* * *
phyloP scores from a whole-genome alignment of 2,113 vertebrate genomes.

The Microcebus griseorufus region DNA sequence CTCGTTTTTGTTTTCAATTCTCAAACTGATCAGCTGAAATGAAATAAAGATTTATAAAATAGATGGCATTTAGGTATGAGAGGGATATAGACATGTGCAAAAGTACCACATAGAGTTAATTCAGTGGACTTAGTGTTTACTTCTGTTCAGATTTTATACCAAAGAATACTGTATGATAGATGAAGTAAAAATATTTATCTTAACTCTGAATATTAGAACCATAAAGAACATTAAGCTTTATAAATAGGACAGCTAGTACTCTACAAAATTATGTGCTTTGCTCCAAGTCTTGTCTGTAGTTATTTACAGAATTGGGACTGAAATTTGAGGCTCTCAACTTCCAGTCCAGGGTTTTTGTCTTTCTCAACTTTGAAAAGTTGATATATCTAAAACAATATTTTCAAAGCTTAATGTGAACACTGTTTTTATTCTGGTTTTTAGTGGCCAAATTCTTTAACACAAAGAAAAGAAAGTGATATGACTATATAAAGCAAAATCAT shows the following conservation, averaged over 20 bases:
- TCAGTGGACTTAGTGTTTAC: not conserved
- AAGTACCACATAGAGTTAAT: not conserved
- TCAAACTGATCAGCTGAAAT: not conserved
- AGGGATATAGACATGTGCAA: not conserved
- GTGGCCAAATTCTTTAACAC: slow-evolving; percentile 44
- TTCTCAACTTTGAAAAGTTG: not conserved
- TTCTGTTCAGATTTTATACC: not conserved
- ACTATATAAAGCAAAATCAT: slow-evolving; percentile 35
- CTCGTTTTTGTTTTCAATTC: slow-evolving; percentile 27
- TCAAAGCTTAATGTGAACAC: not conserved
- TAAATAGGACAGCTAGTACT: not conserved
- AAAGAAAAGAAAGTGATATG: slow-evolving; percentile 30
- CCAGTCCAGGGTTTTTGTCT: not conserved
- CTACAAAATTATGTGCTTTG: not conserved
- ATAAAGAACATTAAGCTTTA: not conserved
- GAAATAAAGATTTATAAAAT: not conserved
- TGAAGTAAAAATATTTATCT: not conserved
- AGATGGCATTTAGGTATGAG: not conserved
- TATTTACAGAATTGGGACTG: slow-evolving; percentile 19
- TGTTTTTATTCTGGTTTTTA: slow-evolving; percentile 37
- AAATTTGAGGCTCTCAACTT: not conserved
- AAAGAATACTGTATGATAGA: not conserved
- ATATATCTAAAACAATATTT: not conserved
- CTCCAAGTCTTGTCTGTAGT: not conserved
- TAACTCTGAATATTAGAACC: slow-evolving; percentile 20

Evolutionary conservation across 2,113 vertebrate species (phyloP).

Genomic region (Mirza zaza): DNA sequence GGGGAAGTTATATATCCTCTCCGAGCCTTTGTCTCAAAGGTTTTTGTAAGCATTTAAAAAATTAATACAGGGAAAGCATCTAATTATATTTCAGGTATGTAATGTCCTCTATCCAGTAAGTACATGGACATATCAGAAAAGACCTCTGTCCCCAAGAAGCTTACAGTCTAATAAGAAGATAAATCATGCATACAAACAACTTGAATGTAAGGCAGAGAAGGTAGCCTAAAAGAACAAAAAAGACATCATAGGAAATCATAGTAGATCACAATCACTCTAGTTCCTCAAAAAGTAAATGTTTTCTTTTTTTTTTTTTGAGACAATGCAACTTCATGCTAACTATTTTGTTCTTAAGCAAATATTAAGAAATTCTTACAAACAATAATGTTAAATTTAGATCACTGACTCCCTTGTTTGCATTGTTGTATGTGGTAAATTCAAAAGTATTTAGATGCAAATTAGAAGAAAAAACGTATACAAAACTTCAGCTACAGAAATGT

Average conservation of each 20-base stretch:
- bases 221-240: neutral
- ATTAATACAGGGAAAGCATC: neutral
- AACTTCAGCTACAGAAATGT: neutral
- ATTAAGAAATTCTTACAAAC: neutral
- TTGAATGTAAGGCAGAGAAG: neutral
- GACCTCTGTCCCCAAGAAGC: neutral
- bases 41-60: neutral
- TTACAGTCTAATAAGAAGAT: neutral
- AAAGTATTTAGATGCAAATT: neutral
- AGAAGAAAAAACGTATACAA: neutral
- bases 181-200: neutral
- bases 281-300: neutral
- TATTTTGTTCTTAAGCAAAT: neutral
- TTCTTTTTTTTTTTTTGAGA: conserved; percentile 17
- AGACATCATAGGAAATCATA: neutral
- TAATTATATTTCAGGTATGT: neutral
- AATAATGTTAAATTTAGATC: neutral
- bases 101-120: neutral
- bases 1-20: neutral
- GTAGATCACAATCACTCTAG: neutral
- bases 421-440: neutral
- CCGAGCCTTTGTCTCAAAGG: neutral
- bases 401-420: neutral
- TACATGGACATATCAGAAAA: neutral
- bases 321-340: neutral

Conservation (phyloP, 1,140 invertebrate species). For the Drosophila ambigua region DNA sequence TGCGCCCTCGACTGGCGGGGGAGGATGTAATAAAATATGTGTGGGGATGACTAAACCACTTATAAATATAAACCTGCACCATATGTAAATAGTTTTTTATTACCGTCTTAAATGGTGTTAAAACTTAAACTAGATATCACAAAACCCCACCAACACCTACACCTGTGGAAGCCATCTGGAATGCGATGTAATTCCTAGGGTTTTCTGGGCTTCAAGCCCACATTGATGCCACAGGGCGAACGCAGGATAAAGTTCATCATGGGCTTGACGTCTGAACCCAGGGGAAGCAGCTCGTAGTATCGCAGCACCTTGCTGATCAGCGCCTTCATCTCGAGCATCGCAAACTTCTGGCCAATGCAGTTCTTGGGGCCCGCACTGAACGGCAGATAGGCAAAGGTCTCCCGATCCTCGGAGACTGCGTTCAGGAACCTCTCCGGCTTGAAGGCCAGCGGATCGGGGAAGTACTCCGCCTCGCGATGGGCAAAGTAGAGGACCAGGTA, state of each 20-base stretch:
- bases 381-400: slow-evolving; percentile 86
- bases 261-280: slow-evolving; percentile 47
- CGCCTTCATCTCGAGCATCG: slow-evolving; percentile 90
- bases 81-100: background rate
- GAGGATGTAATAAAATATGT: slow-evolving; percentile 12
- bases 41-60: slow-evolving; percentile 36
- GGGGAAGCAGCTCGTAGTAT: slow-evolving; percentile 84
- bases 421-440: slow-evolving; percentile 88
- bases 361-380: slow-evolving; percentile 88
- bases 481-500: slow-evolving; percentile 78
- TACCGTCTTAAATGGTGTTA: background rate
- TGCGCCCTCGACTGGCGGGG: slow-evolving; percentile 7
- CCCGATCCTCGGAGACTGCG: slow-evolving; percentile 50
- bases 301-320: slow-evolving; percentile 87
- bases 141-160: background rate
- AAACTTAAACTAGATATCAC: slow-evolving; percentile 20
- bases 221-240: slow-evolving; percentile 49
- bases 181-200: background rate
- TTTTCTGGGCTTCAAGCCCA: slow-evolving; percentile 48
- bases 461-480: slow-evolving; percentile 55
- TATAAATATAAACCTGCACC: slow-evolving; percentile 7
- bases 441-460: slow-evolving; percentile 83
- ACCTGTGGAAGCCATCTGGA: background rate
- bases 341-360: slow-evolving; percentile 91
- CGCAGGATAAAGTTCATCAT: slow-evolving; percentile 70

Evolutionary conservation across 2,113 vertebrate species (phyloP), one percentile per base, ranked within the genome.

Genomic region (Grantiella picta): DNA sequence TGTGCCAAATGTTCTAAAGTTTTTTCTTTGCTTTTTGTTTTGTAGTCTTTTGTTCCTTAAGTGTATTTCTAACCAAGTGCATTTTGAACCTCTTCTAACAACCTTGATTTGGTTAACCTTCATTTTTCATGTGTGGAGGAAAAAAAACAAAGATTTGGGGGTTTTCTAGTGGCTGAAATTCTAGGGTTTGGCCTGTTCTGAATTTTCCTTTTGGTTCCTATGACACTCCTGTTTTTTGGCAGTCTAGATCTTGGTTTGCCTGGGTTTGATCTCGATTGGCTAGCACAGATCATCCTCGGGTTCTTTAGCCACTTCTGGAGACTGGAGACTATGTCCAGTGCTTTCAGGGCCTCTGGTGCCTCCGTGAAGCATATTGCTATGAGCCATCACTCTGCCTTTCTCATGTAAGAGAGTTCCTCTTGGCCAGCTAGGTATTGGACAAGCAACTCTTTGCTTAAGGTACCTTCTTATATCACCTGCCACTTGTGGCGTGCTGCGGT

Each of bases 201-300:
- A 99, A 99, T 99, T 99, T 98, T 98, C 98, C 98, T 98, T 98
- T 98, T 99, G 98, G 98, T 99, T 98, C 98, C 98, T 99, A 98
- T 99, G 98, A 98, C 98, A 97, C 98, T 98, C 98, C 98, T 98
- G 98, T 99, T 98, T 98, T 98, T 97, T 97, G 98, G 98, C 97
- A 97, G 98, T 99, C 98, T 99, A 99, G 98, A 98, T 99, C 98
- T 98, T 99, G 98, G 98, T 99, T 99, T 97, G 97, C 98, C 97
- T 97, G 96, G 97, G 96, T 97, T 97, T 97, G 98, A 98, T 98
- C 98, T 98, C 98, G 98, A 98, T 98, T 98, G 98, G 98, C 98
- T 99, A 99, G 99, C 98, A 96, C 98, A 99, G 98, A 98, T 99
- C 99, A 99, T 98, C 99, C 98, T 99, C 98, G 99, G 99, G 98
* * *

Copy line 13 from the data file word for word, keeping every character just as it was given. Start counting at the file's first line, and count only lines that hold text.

- TAAATAGGACAGCTAGTACT: not conserved